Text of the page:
It looks like he took the effort to learn about Penn and its anthropology program. He clearly lays out the difference between the program at his current college and Penn, getting to the heart of his reason for applying to transfer to Penn.

This part could be improved by mentioning a particular course at Penn that exemplifies the aspects of the anthropology program that stand out for the applicant. What’s so special about the anthropology and archaeology courses at Penn? Don’t they have those courses elsewhere?

The line, “I absolutely loved your Museum of Archaeology and Anthropology” is not informative. Perhaps he let rule 3 (be specific) slip a little. An example of why he “loves” the museum would be helpful. He could also include one line about how the availability of the museum could specifically add to his anthropology education.

The last sentence could use some work. What kind of summer fieldwork (or fieldwork with which professor)? Although it’s great that he pointed out his desire to pursue graduate studies in archaeology, he could elaborate on how transferring to Penn could help him reach that goal.

Paragraph 3:

My reasons for transferring are almost entirely academic. I have made many good friends at Amherst, and I have studied with some wonderful professors. However, I do have one non-academic reason for being interested in Penn. I originally applied to Amherst because it was comfortable – I come from a small town in Wisconsin, and Amherst felt like home. I’m now looking forward to pushing myself to experience places that aren’t quite so familiar. The kibbutz at Kfar HaNassi was one such environment, and the urban environment of Philadelphia would be another.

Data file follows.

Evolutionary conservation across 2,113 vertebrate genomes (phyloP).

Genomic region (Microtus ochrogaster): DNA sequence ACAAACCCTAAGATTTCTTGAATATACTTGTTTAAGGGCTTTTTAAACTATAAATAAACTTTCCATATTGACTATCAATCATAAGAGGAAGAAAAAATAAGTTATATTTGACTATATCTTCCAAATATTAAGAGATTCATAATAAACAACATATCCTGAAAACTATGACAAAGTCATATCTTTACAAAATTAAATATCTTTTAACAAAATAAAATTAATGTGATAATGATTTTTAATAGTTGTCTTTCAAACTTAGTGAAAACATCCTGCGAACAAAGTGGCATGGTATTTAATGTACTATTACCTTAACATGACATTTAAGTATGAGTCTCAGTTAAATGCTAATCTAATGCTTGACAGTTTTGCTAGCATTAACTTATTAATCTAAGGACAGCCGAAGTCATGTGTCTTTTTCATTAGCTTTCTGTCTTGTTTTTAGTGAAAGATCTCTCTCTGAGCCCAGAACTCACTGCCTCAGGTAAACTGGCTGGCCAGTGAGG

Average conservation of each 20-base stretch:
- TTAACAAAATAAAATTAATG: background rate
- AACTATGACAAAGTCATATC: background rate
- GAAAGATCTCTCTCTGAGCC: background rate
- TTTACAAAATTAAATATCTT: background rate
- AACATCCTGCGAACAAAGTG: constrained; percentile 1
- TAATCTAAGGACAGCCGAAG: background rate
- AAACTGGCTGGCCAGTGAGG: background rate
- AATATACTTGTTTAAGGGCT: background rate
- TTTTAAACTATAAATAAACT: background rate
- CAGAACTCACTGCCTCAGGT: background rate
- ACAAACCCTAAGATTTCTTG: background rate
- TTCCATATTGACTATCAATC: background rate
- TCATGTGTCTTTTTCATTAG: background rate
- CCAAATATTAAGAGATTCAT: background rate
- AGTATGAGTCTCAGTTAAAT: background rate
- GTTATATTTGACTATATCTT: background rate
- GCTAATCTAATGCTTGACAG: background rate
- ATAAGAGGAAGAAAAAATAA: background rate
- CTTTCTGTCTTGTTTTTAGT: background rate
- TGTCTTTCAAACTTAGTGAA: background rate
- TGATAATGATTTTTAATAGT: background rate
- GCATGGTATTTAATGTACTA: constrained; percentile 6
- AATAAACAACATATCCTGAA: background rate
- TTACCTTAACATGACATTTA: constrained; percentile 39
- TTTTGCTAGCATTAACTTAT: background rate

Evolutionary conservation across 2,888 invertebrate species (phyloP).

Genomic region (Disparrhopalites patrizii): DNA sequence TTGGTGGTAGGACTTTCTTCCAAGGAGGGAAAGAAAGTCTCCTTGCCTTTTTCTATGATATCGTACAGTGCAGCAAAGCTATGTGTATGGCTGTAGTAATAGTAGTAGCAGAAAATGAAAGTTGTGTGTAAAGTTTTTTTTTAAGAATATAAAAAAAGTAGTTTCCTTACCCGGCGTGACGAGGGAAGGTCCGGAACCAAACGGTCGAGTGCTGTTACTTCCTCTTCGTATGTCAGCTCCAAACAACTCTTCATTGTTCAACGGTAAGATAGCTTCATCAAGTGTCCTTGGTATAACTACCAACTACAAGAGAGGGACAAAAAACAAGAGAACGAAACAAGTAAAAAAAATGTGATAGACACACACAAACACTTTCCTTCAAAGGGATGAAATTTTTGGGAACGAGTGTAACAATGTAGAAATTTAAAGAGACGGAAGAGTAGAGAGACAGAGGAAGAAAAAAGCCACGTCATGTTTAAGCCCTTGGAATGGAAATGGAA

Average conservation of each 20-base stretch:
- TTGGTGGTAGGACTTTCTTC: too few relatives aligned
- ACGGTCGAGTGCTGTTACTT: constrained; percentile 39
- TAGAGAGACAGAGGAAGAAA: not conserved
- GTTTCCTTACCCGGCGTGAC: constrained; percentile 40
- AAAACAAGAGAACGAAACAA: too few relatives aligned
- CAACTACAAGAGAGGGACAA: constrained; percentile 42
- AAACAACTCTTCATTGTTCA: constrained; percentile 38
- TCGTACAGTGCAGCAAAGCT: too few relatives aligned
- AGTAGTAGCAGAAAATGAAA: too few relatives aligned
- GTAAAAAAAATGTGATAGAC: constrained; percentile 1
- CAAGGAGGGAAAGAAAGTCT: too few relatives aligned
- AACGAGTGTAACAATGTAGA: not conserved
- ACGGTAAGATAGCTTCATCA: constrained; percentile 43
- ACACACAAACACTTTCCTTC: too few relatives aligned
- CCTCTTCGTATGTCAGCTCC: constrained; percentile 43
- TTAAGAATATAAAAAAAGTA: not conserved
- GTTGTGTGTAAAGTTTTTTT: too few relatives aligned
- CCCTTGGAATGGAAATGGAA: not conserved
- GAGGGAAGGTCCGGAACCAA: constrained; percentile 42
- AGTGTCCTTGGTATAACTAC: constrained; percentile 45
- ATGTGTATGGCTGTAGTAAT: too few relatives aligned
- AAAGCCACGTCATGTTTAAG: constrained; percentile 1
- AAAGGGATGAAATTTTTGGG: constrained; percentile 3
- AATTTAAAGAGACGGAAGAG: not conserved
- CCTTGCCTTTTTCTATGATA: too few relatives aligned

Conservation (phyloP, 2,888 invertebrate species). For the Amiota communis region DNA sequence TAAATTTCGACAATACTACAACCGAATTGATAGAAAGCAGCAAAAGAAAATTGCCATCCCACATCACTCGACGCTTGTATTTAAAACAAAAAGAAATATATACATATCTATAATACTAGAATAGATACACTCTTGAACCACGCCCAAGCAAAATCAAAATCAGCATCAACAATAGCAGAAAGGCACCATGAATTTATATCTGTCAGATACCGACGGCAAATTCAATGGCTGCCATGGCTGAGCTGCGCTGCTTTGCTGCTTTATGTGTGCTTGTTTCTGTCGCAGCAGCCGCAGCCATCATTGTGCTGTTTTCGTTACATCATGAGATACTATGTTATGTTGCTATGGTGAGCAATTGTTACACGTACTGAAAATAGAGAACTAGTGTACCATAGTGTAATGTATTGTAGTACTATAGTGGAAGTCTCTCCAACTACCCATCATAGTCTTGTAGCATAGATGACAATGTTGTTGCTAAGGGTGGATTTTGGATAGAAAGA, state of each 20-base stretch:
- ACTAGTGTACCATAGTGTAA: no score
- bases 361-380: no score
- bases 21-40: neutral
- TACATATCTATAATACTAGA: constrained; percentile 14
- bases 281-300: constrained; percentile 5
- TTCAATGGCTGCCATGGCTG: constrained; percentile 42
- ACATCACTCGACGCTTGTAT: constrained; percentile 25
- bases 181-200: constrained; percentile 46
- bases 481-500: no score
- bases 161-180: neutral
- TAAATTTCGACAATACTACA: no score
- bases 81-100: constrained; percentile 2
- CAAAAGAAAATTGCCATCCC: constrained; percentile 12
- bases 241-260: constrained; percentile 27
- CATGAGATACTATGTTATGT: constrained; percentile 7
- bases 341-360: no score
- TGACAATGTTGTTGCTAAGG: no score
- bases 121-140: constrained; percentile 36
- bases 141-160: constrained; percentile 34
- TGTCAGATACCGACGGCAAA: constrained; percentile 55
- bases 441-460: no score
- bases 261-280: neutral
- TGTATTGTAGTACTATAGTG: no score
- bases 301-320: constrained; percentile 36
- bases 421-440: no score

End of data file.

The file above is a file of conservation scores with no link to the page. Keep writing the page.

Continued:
This is a great paragraph, in which he follows our rule 2: Be honest. He is honest with himself as well as the Penn admission officers, in that he admits that there are reasons related to his social life and personal development driving him to apply to transfer. He’s also following our rule 1 (be mature) by exhibiting his understanding of himself and hope to leave his comfort zone. Also, he emphasizes another benefit of attending Penn—its urban setting, which greatly differs from the area around Amherst and what he’s used to.

Concluding paragraph:

As my transcript shows, I have done well at Amherst and I am convinced I can meet the academic challenges of Penn. I know I would grow at Penn, and your program in anthropology perfectly matches my academic interests and professional goals.

Though the essay doesn’t exactly end with a bang, his conclusion does its job.

Overall, this essay is a good one. Maybe we’re being too picky, but why not aim for the best when writing an essay that’s so crucial? Our transfer guide has real-life, successful examples and advice about the transfer essay from actual transfer students, so check it out!

(Photo: Ryan Neuls)